Orphée et Eurydice, Royal Opera, Covent Garden, ROH, September 2015Posted on 15 September 2015
It seems the legend of Orpheus and Eurydice is flavour of the year. Monteverdi’s Orfeo appeared at the Roundhouse in January in an artless staging by the Royal Opera, before the BBC Proms gave it a beautifully elegant semi-staging under John Eliot Gardiner this summer. Now it’s the Royal Opera’s turn to succeed, this time with Gluck’s 1774 French version, expanded from his original 1762 Italian chamber opera to fill the larger space of the Paris Opera.
Unlike Monteverdi, Gluck uses only three solo singers — Orpheus, Eurydice and Amour — and his French version turned the role of Orpheus from alto castrato to high tenor. Such singers are in short supply, but for the Royal Opera’s first performance — more than 240 years after its Paris premiere! — they engaged Juan Diego Flores. Well known at Covent Garden for his brilliant singing of Rossini and Donizetti, Flores gave an outstanding performance of Orpheus, full of vocal anguish and yearning, and supported with superb musicality by John Eliot Gardiner conducting the English Baroque Soloists. When Lucy Crowe as Eurydice finally enters late in Act II her lovely tone of voice matched the lightness of the music before acquiring greater depth in her insecurity during the journey out of Hades. And with Amanda Forsythe singing a very pretty Amour, and Gardiner’s Monteverdi Choir in beautiful voice the musical side of this production is something not to be missed on any account.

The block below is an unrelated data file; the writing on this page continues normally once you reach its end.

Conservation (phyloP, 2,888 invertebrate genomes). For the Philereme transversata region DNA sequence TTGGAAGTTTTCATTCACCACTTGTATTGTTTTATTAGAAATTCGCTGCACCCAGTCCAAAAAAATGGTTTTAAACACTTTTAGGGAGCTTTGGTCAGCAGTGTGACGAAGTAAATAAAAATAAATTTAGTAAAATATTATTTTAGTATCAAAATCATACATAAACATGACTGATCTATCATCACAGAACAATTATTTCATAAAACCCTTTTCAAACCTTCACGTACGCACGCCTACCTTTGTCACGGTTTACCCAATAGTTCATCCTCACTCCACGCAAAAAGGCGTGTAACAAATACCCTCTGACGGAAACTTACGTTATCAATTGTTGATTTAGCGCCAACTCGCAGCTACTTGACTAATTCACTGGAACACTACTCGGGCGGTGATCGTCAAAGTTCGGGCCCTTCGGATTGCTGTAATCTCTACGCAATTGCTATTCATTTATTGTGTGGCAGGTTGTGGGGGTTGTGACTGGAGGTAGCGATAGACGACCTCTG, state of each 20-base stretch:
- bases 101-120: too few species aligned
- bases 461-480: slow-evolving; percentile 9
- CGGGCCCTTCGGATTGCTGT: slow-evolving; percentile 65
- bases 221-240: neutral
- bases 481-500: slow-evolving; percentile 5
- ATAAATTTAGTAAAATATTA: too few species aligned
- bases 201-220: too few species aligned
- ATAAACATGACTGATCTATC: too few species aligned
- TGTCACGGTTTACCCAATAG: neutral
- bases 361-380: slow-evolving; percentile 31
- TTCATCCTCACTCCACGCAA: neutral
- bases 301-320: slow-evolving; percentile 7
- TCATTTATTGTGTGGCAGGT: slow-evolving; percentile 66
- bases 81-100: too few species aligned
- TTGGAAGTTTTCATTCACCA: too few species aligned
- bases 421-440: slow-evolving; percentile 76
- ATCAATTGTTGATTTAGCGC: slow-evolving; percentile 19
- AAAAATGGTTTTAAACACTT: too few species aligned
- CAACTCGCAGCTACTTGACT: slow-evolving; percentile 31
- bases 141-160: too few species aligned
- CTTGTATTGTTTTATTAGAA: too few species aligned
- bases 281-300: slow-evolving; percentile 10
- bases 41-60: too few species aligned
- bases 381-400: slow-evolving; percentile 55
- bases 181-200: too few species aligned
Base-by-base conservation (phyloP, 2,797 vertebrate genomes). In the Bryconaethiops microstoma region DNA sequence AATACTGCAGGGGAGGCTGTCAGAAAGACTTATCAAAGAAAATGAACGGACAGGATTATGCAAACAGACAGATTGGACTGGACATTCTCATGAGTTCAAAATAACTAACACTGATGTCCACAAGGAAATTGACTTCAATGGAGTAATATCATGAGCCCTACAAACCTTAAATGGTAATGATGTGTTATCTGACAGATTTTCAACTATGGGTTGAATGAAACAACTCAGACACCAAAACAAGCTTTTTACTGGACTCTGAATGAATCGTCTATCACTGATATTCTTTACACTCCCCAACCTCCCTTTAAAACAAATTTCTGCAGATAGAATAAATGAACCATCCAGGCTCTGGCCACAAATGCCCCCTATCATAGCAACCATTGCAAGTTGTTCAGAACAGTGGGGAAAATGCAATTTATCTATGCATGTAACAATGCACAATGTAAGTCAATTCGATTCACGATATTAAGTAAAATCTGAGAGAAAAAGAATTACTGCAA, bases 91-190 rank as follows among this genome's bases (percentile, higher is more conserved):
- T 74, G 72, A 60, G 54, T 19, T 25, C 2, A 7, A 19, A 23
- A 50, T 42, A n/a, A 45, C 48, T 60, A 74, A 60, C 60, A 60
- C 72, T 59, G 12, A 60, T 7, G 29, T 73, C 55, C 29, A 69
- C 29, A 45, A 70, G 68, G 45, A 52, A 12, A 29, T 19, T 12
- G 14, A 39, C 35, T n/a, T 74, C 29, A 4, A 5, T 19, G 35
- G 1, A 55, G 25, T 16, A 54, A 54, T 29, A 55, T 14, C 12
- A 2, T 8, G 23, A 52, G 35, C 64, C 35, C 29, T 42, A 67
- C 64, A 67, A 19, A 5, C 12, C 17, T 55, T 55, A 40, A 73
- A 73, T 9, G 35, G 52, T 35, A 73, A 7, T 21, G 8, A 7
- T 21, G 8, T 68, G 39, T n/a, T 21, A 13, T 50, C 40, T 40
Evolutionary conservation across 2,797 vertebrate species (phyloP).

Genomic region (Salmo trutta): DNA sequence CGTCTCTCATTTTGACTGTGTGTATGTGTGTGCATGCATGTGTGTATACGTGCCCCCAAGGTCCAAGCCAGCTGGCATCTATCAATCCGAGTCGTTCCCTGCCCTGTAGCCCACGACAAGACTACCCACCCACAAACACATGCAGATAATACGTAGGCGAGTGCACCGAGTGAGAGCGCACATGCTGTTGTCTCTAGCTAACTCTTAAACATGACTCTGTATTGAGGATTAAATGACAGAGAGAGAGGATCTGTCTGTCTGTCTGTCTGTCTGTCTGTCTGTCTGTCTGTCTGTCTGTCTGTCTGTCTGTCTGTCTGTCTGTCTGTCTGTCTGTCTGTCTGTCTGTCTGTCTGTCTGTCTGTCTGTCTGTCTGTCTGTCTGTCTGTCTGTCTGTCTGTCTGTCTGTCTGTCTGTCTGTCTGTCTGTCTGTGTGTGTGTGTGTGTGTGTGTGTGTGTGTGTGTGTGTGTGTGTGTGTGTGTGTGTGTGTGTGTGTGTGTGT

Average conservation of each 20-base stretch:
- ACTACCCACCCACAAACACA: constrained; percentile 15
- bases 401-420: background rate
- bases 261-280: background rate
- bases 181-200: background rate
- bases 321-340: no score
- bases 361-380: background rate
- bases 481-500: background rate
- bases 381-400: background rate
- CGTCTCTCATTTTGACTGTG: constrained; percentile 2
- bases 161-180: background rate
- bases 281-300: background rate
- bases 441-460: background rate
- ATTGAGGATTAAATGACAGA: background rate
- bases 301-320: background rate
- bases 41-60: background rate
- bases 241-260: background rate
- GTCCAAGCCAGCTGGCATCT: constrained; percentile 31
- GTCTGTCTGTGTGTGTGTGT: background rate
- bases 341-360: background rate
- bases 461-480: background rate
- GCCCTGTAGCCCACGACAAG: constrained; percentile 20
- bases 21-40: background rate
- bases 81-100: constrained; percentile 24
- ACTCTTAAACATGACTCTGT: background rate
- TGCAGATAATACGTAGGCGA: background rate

In opera productions these days one never knows quite what to expect on stage, so I’m delighted to report on a complete absence of AK47s, submachine guns and black clad SWAT teams guarding the gates of Hades. Indeed directors John Fulljames and Hofesh Schechter, who doubled as choreographer, have created a highly original and very clever effect by placing the orchestra on stage, separating Hades from the living world in Acts I and II. Occasionally the section holding the orchestra rose to allow passage for dancers and chorus underneath, and after the overture three tiers appeared — chorus, orchestra, and trombones at the top — a feature repeated in different form with dancers at the end.
The dance aspect of this opera is essential, and the Act II interlude with the furies — extracted from Gluck’s ballet Don Juan — followed by the well-known pastoral music for the dance of the Blessed Spirits was beautifully realised. But the abundance of dance music at the end of the opera, with its wildly and energetically flowing choreography, invites cuts. It overbalanced the effect of the glorious trio, which provides a more tranquil ending for an opera that speaks to the ultimate futility of crossing the waters of death in both directions.
Superb music and singing, and a hugely imaginative production eschewing cliché in favour of abstraction, only spoiled by an excess of choreographically ill-defined happiness at the end.
Performances continue on various dates until October 3, with a BBC Radio 3 broadcast on 24 October at 18:30 — for details click here.